The present invention, patent number # 8,423,148 issued April 16, 2013, inventor Michael Lytinas, relates to treating cartilage defects. Specifically, the present invention relates to a method for treating cartilage defects in osteoarthritis (photo) and cartilage injuries by moving ions into a collagen matrix of the defective cartilage using electricity.
Human joint surfaces are covered by articular cartilage, a low friction, durable material that distributes mechanical forces and protects the underlying bone. Injuries to articular cartilage are common, especially in the knee. Data from the Center for Disease Control (CDC) and clinical studies have suggested that approximately 100,000 articular cartilage injuries occur per year in the United States. Such injuries occur most commonly in young active people and result in pain, swelling, and loss of joint motion. Damaged articular cartilage does not heal. Typically, degeneration of the surrounding uninjured cartilage occurs over time resulting in chronic pain and disability. Cartilage injuries therefore frequently lead to significant loss of productive work years and have enormous impact on patients' recreation and lifestyle.
This technology differs from what is currently available in the market on the fact that it brings cartilage back to its previous, healthy stage. The current osteoarthritis therapeutic regiment includes drugs for pain alleviation, injections of hyaluronic acid or other lubricant type substances inside the joint to ease the function of the joint and finally surgery and joint replacement.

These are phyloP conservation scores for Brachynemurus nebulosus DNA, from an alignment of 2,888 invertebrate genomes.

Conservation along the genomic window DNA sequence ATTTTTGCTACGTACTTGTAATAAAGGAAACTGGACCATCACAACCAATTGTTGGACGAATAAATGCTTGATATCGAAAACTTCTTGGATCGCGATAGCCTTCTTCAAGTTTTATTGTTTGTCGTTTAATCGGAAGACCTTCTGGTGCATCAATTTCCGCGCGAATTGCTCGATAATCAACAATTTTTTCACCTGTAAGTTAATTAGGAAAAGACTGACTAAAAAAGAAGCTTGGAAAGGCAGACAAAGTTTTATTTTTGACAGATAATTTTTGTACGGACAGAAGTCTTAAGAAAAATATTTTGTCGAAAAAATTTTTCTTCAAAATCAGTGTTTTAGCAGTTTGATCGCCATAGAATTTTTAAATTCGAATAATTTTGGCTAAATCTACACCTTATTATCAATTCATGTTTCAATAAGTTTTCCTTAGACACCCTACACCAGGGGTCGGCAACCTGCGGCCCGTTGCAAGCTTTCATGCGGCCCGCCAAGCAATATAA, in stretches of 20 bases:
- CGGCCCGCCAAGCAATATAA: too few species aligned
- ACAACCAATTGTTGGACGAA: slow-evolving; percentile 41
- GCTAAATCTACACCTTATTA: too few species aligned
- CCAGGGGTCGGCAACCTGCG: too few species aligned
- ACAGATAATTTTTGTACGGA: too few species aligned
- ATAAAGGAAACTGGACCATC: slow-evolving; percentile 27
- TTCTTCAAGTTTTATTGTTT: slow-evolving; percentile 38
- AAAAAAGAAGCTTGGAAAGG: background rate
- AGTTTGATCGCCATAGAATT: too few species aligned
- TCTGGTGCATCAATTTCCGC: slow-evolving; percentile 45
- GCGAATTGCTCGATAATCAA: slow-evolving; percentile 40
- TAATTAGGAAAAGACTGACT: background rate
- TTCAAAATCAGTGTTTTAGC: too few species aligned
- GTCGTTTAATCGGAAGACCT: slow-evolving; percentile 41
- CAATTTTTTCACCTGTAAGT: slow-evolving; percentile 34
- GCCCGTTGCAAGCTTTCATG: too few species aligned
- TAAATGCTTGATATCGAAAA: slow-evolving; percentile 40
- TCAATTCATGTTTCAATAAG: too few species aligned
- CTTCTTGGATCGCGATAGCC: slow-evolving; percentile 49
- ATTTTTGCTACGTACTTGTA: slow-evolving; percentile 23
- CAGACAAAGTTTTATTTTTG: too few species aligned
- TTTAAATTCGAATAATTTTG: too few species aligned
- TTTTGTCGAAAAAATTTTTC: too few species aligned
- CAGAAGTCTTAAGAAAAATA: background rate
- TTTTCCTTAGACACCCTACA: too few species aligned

The U.S.A. paid $128 billion in 2003 for arthritis related costs, according the the CDC. From 2005 to 2015 there were 8 million new cases. Up to 2030, in the US alone, there will be 72 million people suffering from osteoarthritis.
This technology works by forcing ions back into the cartilage. The elasticity that the articular cartilage offers is due to the osmotic swelling (photo) of the chondroitin sulphate chains within the cartilage. These chains attract counter ions Na+ to maintain electroneutrality and this creates the osmotic swelling which translates into elasticity of the cartilage in humans. In osteoarthritis these ions are lost and with this technology we try to put them back into their place -to replenish the cartilage- and restore the elasticity of the cartilage and the normal function of the joint.
The clinical part of this technology (photo) includes a probe that contains a solution with free ions and touches the defective cartilage part. By applying electricity the ions move from the solution into the cartilage replenishing it with fresh ions and restoring its function.
The experiments were done at Beth Israel Hospital, Boston Massachusetts, at the Martha Gray lab, under her guidance and within Health Science Technology, a Harvard-MIT joint venture.